For those customers who are with you for a while, your internal data will tell you what challenges your customers may be facing using your product. Try to map their experience. Maybe they haven’t even logged in since making the purchase? Or perhaps they have difficulties with making their first steps and the correct technical setup?
Identify the most common challenges and segment your customers accordingly. If your customers come from various industries, you can segment them by the industry as well. Again, it’s all up to you and the characteristics of your business.
Having divided your customers into segments, you can now better adjust your email copy to a specific case.
As I already mentioned, you should tailor the copy to the stage your customer is at. Each email should refer to a particular step or roadblock, and provide the customers with actionable tips on how to tackle it. You can include links to useful content on your blog, ebooks, video tutorials or guides. However, don’t leave your customers only to self-service and offer them a helping hand. Propose a call to help them solve the issue or get started.
If you get stuck at some point, you can have a look at email templates for inspiration. Try not to copy-paste the templates, though. The more personalized and unique your message is, the better impression it makes on the customers. Keep in mind that nobody likes receiving impersonal, generic messages.
Definitely. Subject line has the power to encourage or discourage a customer to open your message. It has a significant influence on the success of your follow-up campaign. So how to make it pop in your customer’s inbox?
A good idea may be to address your customer’s goal. Let’s say a customer has recently signed up to your tool but haven’t really started using it. The next step after signing up should be to create their first project. In order to do that, they need to do X. Doing X is their first goal at this stage. Your first email subject line should refer to X, then. Addressing your customer’s goal increases the chance the message will catch their eye while they browse their inbox.
There’s no recipe for the best subject line. It’s something you should test on your own as its effectiveness largely depends on your target group. Subject lines that work for one customer group, won’t necessarily work for another.
On a small scale, you can send such highly personalized messages manually. But as your customer base grows bigger and bigger, the manual sending may turn out to be inefficient and too time-consuming even for bigger teams.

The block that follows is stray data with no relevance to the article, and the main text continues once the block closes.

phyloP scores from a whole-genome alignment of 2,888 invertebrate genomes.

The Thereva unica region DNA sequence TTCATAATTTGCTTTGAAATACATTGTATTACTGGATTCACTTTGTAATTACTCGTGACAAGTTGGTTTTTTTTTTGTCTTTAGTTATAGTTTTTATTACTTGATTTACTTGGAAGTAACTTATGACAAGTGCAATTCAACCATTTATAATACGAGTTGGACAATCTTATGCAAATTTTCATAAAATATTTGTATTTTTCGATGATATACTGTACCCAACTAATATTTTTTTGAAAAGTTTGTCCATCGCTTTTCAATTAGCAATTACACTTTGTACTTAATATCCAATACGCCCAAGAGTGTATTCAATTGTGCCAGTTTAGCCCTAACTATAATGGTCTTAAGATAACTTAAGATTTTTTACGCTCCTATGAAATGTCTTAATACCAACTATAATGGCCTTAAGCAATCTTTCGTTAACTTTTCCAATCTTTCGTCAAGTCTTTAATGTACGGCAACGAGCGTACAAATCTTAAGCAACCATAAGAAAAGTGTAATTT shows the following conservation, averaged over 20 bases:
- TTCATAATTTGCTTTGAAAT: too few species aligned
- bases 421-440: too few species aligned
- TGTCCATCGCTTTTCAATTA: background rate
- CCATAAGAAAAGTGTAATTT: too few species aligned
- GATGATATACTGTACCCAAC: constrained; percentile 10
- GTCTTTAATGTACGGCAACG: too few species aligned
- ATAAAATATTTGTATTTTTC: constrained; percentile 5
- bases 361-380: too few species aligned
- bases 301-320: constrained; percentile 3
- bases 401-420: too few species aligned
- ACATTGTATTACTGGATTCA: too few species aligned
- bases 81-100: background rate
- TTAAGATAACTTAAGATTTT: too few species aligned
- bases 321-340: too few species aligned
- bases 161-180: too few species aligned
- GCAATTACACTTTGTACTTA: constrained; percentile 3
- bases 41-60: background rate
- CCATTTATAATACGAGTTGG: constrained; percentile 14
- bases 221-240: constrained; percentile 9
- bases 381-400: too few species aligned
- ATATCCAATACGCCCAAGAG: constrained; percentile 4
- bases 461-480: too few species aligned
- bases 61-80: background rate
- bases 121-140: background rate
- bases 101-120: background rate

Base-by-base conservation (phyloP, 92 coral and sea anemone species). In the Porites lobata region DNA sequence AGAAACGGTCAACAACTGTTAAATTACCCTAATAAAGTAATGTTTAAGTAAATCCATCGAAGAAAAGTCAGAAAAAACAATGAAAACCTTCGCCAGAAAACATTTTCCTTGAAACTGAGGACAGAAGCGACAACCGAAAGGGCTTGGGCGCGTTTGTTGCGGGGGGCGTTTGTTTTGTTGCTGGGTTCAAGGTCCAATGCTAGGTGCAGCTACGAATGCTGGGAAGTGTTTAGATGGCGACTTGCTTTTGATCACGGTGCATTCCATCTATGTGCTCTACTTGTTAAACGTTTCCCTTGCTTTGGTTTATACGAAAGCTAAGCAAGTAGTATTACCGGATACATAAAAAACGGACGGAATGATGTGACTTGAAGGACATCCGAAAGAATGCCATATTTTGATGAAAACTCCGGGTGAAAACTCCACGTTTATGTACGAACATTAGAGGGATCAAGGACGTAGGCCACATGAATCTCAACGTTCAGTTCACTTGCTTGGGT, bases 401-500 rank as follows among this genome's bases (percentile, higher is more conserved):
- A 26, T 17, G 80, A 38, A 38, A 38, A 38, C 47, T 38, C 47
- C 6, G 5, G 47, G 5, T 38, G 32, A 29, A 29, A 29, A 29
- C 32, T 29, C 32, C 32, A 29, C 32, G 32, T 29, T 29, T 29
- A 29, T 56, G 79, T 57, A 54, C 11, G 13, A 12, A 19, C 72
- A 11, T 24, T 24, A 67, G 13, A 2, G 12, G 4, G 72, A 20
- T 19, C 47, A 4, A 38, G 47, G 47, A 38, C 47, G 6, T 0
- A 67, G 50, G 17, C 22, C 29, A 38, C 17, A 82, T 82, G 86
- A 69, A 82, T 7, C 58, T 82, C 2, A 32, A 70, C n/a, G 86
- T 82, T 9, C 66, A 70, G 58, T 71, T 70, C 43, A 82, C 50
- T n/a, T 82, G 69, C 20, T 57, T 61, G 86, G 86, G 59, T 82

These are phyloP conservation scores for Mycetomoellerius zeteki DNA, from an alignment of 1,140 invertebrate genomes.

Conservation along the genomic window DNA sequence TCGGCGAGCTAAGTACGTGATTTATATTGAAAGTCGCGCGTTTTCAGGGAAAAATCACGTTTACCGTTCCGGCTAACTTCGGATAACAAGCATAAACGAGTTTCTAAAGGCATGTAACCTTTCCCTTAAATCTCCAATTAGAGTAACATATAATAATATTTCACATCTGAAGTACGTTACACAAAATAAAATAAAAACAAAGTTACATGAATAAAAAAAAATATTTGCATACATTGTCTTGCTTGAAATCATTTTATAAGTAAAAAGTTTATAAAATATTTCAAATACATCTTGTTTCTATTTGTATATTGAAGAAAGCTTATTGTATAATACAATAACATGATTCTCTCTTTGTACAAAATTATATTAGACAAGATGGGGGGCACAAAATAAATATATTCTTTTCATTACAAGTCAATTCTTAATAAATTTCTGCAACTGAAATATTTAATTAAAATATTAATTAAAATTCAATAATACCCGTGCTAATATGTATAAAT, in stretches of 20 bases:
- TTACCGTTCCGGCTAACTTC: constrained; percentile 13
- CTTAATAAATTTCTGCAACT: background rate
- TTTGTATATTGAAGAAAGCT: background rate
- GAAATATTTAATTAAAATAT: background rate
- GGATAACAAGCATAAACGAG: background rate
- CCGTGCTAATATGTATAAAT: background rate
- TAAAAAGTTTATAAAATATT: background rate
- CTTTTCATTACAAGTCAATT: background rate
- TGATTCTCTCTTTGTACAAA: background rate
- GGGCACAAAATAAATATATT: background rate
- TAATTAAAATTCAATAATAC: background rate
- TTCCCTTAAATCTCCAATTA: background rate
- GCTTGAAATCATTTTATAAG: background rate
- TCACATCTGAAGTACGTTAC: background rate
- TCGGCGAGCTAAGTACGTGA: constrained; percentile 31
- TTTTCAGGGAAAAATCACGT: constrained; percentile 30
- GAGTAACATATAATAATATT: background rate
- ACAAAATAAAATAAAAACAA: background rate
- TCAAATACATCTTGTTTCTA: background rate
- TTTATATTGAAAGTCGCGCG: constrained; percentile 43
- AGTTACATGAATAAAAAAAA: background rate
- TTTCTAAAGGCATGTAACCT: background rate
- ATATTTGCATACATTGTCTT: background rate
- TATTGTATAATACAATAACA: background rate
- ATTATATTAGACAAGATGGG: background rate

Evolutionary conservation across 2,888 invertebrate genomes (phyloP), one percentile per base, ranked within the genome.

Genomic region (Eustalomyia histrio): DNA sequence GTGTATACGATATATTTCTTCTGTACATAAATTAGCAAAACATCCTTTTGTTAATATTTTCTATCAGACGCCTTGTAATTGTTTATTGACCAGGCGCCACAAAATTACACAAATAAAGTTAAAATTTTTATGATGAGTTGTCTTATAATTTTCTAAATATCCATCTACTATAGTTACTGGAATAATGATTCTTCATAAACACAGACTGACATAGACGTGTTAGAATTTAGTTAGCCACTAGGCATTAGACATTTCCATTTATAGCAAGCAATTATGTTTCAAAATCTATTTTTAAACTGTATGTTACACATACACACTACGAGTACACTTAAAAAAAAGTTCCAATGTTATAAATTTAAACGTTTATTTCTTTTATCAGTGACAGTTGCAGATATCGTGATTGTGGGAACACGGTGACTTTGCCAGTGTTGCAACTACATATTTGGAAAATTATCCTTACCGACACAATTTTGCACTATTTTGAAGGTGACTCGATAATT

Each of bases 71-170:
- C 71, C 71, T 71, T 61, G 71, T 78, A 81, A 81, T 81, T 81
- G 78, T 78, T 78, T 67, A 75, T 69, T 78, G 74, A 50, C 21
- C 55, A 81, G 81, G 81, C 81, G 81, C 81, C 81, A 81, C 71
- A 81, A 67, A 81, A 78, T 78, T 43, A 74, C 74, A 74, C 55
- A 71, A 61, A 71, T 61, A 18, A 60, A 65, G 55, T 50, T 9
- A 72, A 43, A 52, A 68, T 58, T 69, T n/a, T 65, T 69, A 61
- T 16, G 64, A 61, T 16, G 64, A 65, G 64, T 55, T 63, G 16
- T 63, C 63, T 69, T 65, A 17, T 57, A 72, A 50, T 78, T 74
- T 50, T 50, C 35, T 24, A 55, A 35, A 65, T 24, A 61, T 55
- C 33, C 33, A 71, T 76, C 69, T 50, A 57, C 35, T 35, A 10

To effectively scale up your follow-ups, you may want to introduce a follow-up automation tool into your process. There are two ways you can do it. You can set up automatic customer service follow-ups with LiveAgent that will be sent when a ticket’s status changes or when a new ticket is opened. The sending is determined by a rule you create first, what allows you to adjust the content of your message to a specific case.
Another way to scale the process is to use tools that automate outbound follow-ups, so the ones you send proactively. Apart from advanced personalization options and human-like sending algorithm like the one Woodpecker is based on, such tools are also integrated with other software your customer success team uses in their daily work, for example Pipedrive.
Even though a follow-up automation tool will do the most mundane part of the job for you, there are a few things worth keeping in mind in order to make the process most effective.
There are three main principles you should stick to when it comes to sending customer follow-ups at scale:
With these three points in mind, you can now start planning your next customer success follow-up campaign.
Following up with your customers at every stage of their customer journey is a way to engage them deeper into the experience and make their customer journey as smooth as possible. The key is to tailor your communication to the particular customer segment. Not only the stage of the experience they are at, but also the possible roadblocks or challenges they may encounter during the experience.
Once you map and understand your customer journey, you will be able to provide your customers with the value they need to get the most out of the experience. In the long run your proactive customer success efforts will surely result in lower customer churn and strong brand advocacy.